The other day, I was on a flight that was supposed to have meal service. However, delays had led to the plane not being catered, and so the gate agent gave me a meal voucher, valid for up to $13 at the various restaurants in the terminal. I picked up a turkey sandwich and a candy bar; it being an airport, that purchase came to $12.74.

Now, imagine that the airline I was flying -- let’s call it MedicAirlines -- decided to cut future meal vouchers from $13 to $11.70. Naturally, some frequent travelers on MedicAirlines might start worrying that this would make it harder to acquire the foods they have become accustomed to.

MedicAirlines’ CEO, who happens to be named Barack Obama (no relation), is dismissive of these concerns. He insists that food vendors, not travelers, will absorb the cut -- if vendors want to continue taking the vouchers, they will have to continue providing the same $13 worth of food they did before.

Mr. Obama says repeatedly: “While we are cutting meal voucher expenditures, there is no cut to meal voucher benefits.”

MedicAirlines insists that there is plenty of room for airport concessions to become more efficient and sell meals at a profit for $11.70. It points to foreign countries where turkey sandwiches are just as good, or arguably better, and don’t cost anywhere near $10. In other words, $11.70 should be plenty for travelers to eat just as well as they do now on $13, if only the airport concessions sector would stop being so wasteful.

Now, maybe MedicAirlines is right that it has strong market power and can force many vendors to sell at a price that is 10 percent lower. But that won’t always be right.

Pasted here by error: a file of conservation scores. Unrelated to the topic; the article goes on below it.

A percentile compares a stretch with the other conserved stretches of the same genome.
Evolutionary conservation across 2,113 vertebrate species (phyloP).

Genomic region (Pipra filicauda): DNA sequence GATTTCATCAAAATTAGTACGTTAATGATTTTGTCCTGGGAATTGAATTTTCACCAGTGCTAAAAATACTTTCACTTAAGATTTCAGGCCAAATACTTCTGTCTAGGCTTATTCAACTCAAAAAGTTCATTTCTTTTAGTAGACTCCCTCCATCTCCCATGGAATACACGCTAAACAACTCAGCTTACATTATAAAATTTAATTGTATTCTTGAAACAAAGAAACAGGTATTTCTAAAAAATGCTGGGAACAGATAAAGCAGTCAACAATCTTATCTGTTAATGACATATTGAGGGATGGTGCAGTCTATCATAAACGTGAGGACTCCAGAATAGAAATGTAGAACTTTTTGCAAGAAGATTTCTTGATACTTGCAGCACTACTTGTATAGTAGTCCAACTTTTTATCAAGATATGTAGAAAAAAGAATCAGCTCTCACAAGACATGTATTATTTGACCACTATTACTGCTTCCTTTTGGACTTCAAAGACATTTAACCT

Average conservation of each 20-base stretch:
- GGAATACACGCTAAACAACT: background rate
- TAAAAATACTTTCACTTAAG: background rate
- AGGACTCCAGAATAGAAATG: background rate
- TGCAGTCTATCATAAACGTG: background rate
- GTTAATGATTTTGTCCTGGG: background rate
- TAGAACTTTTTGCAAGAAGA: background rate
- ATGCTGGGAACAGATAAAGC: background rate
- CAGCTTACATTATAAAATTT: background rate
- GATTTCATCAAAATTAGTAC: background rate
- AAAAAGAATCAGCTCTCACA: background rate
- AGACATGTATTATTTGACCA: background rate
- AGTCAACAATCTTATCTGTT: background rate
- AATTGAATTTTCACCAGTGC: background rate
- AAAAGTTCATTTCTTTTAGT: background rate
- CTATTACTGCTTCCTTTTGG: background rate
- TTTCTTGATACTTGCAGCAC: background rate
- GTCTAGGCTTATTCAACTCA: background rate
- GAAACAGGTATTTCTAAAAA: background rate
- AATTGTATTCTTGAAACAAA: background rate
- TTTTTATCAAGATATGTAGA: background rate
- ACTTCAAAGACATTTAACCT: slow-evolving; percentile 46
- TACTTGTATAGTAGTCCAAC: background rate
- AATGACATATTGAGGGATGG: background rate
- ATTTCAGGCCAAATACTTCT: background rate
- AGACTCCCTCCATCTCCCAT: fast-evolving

Some vendors -- probably the ones selling the most desirable food -- will simply decline the vouchers, and MedicAirlines travelers will be left with fewer food options. Even if some vendor at every airport continues to take the vouchers, many MedicAirlines flyers will no longer be able to eat at their preferred restaurants.

The cut in meal reimbursement rates is especially concerning because there is a rival airline -- Medicaid Airways -- whose meal vouchers are only worth $8. These vouchers are notoriously difficult to redeem in exchange for desirable meals. At some airports, it is hard to find a restaurant that will accept these vouchers at all; those that do tend to have poor-quality food and long lines.

Until the cheaper vouchers are issued, we won’t know exactly how the cut will affect the travel experience. But travelers’ first instinct -- that an $11.70 voucher is worth less than a $13 voucher -- is likely to prove correct.

(Josh Barro is lead writer for the Ticker. E-mail him and follow him on Twitter.)

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